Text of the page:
Households with student debt were less able to meet other financial goals, like purchasing a home and saving for retirement. (Illustration: Ellen Weinstein)

If today’s working-age households had the same level of student debt as those recently leaving college, what kind of effect would that have on their retirement?

New research from the Center for Retirement Research at Boston College aims to assess the impact of growing student debt on retirement security.

“Student loan debt has been growing at a rapid clip over the past decade, prompting widespread concerns about its impact on the financial futures of young Americans,” authors Alicia Munnell, Wenliang Hou and Anthony Webb wrote in a February report titled “Will The Explosion Of Student Debt Widen The Retirement Security Gap?”

According to data from the Federal Reserve Bank of New York, student loan debt was $1.2 trillion in 2015 — compared with just $200 billion in 2003. This data shows that student loan debt now accounts for more than 30% of total household non-mortgage debt, having surpassed credit card debt in 2011.

“The question is whether starting out $31,000 in the hole could have a big impact on households’ retirement preparedness,” the report stated.

What the report found is that, yes, it does have an impact.

“This impact occurs through two channels: directly, by reducing saving in retirement plans; and indirectly, by reducing the rate of home ownership and home values,” the trio wrote.

The report found that households with student debt are 6.7% less likely to own a home, and that the homes they do own will have a 5.4% lower value.

“With student debt and particularly delinquent student debt, it can be harder to get a mortgage,” the report stated. “Thus, in addition to getting a late start on saving in a 401(k) plan, those with student debt may also delay buying a house, a potential source of income in retirement.”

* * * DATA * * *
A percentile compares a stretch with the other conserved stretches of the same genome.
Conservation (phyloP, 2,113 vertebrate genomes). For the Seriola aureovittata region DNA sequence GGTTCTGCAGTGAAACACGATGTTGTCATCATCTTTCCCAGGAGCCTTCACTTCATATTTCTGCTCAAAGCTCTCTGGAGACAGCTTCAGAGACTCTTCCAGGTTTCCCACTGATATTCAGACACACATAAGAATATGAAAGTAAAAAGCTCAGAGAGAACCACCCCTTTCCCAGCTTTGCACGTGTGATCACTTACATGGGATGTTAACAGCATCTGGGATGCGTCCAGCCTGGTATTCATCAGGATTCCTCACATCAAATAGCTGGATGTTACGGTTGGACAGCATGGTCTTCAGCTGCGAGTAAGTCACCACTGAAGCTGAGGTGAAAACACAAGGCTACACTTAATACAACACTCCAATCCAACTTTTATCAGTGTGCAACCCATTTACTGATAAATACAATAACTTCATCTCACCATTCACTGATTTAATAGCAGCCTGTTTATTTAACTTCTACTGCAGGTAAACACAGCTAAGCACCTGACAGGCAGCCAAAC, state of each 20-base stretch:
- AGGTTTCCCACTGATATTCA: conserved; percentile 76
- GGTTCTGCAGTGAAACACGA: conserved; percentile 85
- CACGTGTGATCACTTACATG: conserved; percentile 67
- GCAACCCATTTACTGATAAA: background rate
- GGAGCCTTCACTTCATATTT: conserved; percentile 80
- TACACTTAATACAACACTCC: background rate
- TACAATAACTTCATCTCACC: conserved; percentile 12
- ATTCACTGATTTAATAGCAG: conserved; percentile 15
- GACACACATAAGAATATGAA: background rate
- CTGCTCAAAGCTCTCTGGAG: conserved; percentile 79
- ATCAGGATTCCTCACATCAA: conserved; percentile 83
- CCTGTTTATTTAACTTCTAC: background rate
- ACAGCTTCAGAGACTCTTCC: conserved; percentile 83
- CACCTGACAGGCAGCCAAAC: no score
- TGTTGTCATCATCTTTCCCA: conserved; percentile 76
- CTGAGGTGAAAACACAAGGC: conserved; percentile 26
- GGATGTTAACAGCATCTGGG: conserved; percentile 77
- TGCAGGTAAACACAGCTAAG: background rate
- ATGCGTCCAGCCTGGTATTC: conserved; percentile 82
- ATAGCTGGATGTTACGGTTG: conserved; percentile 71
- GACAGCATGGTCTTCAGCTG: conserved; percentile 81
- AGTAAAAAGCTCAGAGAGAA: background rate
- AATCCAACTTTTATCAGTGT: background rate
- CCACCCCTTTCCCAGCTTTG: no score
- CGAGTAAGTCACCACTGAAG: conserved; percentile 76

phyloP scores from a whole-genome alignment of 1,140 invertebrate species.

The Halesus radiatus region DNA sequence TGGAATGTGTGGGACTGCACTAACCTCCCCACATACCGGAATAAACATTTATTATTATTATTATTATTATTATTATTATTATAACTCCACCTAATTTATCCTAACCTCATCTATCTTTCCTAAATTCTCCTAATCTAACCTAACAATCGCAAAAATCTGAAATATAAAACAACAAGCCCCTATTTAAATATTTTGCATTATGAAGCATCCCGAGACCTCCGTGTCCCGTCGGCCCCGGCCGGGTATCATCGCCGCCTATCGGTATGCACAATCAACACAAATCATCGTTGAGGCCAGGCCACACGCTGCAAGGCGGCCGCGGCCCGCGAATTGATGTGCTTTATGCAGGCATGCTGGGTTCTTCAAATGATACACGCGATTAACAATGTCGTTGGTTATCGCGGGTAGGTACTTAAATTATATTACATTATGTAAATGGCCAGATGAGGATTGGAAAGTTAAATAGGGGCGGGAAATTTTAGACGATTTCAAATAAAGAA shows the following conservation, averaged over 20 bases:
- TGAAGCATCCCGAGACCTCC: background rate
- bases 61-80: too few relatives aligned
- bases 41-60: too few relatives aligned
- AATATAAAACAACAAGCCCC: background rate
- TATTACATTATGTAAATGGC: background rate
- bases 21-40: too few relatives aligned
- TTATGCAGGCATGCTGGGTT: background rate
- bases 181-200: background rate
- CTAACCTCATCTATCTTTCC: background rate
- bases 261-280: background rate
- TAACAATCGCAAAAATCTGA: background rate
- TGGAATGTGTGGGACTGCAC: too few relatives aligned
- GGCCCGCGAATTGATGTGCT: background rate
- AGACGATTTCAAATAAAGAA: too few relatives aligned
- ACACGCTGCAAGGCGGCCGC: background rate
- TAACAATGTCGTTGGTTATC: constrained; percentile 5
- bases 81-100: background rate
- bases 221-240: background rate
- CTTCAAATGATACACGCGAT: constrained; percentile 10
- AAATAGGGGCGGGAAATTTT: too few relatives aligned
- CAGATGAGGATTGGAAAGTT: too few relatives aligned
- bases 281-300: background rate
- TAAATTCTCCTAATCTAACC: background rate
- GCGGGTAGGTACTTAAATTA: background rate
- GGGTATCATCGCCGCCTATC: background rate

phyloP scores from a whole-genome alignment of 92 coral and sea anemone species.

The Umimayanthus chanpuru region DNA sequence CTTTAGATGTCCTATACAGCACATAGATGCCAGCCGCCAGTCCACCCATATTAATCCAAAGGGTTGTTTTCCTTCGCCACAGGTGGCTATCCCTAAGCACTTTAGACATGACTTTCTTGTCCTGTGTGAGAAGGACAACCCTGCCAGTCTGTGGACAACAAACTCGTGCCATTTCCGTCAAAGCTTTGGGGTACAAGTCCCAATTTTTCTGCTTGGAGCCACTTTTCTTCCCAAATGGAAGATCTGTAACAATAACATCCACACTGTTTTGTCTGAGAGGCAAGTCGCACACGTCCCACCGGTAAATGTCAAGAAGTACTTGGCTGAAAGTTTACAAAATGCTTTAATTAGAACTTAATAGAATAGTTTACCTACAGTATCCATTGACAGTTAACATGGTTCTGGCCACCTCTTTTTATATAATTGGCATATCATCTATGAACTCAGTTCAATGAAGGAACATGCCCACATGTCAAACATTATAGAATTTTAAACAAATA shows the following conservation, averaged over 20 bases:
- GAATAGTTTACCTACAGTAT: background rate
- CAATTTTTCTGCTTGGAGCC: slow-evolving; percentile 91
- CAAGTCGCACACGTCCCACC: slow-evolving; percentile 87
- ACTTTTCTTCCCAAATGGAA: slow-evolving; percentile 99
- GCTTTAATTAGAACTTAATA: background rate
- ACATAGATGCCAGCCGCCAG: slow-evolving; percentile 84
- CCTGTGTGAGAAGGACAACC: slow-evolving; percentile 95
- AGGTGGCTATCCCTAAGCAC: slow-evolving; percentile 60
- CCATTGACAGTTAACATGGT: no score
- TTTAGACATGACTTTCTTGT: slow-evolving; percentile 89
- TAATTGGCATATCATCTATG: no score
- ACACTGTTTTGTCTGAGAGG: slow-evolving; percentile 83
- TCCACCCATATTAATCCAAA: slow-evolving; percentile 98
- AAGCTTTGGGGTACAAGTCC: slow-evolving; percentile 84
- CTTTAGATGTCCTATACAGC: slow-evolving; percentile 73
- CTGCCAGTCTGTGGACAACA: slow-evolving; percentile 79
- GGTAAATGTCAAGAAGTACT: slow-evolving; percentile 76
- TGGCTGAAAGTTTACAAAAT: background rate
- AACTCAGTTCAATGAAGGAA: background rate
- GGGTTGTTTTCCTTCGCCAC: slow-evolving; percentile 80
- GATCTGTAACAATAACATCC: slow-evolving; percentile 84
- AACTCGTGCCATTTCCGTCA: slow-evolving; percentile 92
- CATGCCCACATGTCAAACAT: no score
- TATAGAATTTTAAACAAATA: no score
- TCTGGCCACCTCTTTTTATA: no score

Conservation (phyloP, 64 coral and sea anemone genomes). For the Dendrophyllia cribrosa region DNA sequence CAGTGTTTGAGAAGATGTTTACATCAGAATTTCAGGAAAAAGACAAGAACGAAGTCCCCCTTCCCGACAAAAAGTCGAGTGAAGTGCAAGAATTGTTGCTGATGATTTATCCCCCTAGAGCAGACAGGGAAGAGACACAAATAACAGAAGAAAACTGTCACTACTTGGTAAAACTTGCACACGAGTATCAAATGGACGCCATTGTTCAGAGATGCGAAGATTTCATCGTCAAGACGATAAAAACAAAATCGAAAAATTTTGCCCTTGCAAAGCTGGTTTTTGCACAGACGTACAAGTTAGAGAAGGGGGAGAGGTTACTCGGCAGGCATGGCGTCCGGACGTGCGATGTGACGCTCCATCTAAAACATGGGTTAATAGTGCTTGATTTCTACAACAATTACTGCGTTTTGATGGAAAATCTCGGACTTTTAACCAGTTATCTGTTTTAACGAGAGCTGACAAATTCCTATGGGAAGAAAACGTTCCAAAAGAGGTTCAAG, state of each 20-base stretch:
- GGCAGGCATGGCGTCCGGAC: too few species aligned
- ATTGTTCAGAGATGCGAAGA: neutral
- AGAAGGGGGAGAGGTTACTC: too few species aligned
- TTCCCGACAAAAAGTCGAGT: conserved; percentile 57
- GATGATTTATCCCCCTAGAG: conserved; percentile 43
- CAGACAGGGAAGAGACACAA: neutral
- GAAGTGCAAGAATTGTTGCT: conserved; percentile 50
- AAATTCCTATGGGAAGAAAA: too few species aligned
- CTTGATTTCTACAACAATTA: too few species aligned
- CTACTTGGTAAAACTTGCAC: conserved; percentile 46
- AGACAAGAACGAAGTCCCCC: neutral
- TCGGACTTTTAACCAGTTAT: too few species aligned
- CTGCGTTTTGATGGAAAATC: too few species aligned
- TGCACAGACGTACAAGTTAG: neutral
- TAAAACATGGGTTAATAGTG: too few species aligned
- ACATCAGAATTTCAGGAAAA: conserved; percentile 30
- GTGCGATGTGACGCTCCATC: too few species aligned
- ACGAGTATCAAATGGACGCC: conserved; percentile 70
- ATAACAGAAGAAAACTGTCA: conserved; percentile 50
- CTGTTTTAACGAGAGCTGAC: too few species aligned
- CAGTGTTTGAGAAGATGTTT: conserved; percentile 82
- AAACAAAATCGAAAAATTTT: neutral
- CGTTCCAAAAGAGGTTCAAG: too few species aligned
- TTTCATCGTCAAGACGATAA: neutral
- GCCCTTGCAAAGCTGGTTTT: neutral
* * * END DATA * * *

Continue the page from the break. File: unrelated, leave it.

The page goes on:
To assess the impact of growing student debt on the retirement security of today’s working-age households, the report used the National Retirement Risk Index (NRRI). The NRRI measures the percentage of working-age households that are at risk of being unable to maintain their pre-retirement standard of living in retirement.

As of 2013, the NRRI showed that even if households worked to age 65 and annuitized all their financial assets (including receipts from reverse mortgages), 51.6% of households were at risk of being unable to maintain their pre-retirement levels of consumption once they stopped working.

The NRRI has increased over time due to longer life expectancies, reduced Social Security replacement rates and very low interest rates, the report noted.

How will this percentage be affected by the growth in student loans?

The report gave the households in the NRRI the same student loans when they were in their 20s as recent college students.

Using the Federal Reserve’s 2013 Survey of Consumer Finances data for people aged 21 to 29 as an approximation for recent college students, the report found that among this age group, 55% of households had student debt, with an average amount of $31,000.

If today’s working-age households had this same level of student debt, the additional 4.6% of households would be at risk of having inadequate income in retirement.

“This change represents a substantial increase in the already alarming rate of households at risk — from 51.6% to 56.2%,” the report concluded.

The report then asked, “Is 4.6 percentage points a big increase?”

To put this number into context, the report compared it to a very dramatic policy change — a 19.6% across-the-board benefit cut in Social Security (exempting current retirees) to eliminate the program’s long-term financing shortfall. The report said that such a cut would raise the NRRI by 10.7 percentage points.

“So, extrapolating the effects of the growth in student debt into the future has an impact that is roughly half as large as a huge and unprecedented cut in the nation’s main source of retirement income,” the report said.

The report suggested that college costs should be included in broader policy discussions over how to improve lifelong financial security.

“The bottom line is that student loans definitely have a meaningful adverse effect on retirement security,” the report said.

— Read “Americans Making Modest Progress in Savings Goals” on ThinkAdvisor.